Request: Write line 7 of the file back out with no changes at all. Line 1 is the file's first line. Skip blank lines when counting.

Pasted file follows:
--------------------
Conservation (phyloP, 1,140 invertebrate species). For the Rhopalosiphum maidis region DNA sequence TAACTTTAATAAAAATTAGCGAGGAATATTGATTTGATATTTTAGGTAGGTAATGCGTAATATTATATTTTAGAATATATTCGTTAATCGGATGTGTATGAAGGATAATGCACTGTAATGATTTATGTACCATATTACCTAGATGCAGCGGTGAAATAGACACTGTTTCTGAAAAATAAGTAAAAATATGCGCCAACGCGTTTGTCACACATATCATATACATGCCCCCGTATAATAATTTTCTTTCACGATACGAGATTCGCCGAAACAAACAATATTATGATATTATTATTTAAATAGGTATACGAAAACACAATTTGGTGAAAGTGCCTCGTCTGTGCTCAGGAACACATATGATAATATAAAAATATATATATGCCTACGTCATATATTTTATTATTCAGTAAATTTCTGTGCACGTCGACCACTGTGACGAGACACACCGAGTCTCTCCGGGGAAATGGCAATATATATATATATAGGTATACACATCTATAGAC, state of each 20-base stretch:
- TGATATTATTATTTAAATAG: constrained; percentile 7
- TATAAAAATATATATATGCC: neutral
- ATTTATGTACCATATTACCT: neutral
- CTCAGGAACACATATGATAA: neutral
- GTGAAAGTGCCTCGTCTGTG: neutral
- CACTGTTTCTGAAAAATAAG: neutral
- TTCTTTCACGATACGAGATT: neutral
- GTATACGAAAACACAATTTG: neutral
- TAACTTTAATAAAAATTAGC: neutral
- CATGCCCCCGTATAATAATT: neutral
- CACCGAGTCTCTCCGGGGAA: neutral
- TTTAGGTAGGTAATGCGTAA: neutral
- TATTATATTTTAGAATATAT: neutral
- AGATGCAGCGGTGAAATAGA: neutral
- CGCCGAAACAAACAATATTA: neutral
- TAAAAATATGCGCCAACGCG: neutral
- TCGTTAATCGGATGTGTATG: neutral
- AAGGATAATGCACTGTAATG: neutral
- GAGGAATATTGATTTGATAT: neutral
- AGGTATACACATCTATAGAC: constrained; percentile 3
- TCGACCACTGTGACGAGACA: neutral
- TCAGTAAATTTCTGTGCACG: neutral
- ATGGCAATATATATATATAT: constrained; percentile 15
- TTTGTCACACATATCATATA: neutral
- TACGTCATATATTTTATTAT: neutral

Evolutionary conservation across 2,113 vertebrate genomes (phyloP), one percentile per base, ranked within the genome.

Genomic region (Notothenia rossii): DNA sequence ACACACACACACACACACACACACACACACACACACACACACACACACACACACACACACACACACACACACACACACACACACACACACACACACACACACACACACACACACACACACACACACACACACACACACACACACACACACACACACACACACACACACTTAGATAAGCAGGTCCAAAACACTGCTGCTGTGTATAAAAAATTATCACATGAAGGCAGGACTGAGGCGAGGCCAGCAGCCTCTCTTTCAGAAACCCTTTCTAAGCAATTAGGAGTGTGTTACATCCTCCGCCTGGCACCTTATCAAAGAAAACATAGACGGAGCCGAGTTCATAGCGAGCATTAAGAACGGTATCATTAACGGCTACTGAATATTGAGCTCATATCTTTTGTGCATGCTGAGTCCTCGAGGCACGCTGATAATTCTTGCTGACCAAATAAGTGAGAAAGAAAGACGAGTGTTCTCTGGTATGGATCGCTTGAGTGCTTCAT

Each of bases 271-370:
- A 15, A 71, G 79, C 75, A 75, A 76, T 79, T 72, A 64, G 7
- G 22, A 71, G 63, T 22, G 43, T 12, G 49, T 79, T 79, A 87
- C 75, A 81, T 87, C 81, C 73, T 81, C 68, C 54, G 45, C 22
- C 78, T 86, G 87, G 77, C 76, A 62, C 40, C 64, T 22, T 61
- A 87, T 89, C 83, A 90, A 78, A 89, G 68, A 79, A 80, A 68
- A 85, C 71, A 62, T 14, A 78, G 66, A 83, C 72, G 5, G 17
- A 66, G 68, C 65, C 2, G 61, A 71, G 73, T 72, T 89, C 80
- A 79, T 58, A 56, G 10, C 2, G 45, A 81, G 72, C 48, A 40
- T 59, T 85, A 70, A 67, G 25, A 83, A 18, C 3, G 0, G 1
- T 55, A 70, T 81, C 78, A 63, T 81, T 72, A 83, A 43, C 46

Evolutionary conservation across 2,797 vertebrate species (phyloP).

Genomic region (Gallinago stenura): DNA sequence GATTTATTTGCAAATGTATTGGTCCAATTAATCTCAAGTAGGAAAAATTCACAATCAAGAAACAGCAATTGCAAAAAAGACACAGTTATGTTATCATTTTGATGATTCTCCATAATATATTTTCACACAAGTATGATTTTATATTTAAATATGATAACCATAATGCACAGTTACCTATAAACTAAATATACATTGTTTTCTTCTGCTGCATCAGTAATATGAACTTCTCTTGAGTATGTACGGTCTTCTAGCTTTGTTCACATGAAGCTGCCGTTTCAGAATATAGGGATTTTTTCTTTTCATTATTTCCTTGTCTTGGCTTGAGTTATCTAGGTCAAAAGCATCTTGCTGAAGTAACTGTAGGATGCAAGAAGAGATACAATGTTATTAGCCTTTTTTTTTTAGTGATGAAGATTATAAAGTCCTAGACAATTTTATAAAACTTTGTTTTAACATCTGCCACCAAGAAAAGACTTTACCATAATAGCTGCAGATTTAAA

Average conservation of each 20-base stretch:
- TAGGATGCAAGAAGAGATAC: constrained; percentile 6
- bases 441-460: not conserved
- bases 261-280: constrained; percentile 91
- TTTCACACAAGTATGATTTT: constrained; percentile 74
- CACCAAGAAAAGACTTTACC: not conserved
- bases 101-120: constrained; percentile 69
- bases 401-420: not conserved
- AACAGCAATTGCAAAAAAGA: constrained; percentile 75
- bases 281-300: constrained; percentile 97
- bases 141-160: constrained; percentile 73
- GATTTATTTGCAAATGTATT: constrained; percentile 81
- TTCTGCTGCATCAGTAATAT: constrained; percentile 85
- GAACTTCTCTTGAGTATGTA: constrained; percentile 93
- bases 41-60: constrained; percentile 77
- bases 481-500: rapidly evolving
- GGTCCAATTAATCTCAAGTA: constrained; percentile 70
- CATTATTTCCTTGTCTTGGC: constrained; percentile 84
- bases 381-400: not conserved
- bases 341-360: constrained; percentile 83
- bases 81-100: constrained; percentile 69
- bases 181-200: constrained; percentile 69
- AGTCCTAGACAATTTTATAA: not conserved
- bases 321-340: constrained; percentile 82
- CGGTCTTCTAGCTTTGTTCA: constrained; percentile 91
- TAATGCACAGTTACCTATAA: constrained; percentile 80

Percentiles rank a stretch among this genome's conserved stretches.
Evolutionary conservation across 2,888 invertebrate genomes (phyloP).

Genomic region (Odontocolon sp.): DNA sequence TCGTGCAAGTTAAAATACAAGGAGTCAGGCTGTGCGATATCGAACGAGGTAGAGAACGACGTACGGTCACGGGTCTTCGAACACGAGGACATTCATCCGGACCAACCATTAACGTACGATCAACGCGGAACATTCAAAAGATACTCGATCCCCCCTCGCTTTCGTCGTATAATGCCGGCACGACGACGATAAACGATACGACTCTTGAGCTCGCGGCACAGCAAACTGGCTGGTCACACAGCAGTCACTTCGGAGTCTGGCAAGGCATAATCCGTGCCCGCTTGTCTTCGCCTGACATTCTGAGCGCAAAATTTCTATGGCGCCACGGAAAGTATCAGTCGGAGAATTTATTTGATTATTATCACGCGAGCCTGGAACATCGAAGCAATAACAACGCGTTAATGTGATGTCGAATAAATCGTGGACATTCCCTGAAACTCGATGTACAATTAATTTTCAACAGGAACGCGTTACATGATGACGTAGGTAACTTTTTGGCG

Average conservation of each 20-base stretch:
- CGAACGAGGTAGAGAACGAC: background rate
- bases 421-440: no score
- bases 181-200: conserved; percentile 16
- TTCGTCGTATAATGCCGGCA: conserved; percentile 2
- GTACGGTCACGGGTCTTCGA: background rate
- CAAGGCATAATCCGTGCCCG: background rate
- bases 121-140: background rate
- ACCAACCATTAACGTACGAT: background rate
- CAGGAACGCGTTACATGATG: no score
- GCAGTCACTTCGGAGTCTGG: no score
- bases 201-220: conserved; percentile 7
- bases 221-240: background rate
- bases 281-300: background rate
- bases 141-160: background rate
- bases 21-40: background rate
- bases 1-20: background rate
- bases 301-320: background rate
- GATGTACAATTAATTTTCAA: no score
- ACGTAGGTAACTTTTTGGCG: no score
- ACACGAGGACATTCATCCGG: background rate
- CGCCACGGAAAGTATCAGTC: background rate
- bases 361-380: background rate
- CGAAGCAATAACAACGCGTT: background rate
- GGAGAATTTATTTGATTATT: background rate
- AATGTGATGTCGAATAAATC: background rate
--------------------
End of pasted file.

- CACTGTTTCTGAAAAATAAG: neutral